Evolution isn't perfect, but creationism is just plain nuts. Neither could be accurate. But what we do know is that the earth isn't only 6,000 to 10,000 years old. If they had a theory that didn't involve taking things that we do know and pretending like that's all not true I'd listen to it. Like the big bang. I'm fine with big bang v.s. God. We really don't know enough to say otherwise. That's arguable, and I'll wait for science to provide more proof before I ask people to get real, but we've already passed the "get real" point with evolution, or at least claiming that we magically poofed into being a short time back.

      August 27, 2012 at 4:21 pm |
    • Tom, Tom, the Piper's Son

      Actually they can’t. Gods are based on the supernatural. There is no evidence of their existence other than folk lore. One has to have faith to believe in gods… which is pretty much the opposite of science. This extremely modern concept of merging the two is simply a desperate attempt to keep primitive explanations of how the world works alive in the face of over whelming scientific fact. But hey.. maybe I’m wrong and your god out of the thousands of other gods in recorded history is real.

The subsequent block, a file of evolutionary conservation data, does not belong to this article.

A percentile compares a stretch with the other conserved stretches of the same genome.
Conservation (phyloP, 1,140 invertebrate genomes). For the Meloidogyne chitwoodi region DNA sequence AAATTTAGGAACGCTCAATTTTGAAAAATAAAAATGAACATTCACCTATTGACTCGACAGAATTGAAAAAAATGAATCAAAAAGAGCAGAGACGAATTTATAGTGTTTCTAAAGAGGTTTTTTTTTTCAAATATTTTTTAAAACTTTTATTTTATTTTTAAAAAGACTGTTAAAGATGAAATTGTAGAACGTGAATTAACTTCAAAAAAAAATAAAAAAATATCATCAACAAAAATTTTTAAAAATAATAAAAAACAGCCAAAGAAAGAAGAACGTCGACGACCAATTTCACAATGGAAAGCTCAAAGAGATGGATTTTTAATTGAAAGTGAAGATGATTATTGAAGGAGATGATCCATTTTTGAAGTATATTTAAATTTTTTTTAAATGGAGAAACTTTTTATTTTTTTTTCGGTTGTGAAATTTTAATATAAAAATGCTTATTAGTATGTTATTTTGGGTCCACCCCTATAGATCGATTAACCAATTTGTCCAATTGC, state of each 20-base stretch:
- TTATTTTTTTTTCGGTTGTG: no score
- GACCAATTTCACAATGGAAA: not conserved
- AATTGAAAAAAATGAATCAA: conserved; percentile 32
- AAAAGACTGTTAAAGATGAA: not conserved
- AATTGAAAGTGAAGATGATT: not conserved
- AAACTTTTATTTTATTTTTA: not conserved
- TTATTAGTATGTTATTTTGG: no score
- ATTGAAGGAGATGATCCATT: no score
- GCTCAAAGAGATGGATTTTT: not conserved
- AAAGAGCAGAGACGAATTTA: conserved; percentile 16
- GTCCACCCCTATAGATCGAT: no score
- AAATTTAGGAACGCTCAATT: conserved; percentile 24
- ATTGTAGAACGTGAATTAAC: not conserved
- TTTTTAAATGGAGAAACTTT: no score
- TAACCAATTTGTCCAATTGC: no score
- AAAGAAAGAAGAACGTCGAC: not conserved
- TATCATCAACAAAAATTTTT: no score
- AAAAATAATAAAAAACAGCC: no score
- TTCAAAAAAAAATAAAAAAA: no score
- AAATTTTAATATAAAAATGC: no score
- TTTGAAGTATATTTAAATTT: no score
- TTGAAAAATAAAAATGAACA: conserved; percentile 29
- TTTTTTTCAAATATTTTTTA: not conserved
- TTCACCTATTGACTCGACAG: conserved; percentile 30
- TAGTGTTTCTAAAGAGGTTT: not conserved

August 27, 2012 at 4:23 pm |
  18. Bob

    I wonder if it's a coincidence that the percentage of people believing in creationism is approximately the same percentage of people that identify themselves as conservatives. Probably no connection.

    August 27, 2012 at 4:13 pm |
    • Closet Atheist

      I'm a grudging conservative... and, as an atheist, a walking contradiction, I guess. I despise fundamental religious nutbags. BUT... our country is a financial mess and socialism isn't the answer. My wallet comes first.

      August 27, 2012 at 4:26 pm |
  19. Reality

    The evolutionary process continues with contributions from the likes of the historical Buddha, John the Baptist, Jesus, Paul, the NT scribes, Constantine, Gandhi, Schillebeeckx, the Jesus Seminar, Crossan, Ludemann, Mother Theresa, Armstrong and the Hubble Telescope.

    August 27, 2012 at 4:13 pm |
  20. Brad

    Joe...I'm an athiest...but you'll never hear me say "Your precious Jesus can kiss my &*$. Those comments do two things. 1) They make it impossible to have a discussion to teach people why science trumps creationism/faith. You've already alienated them with that comment. and 2) Religion, for some, is the vehicle that provides some sense of morality or a way to cope. That is a good thing.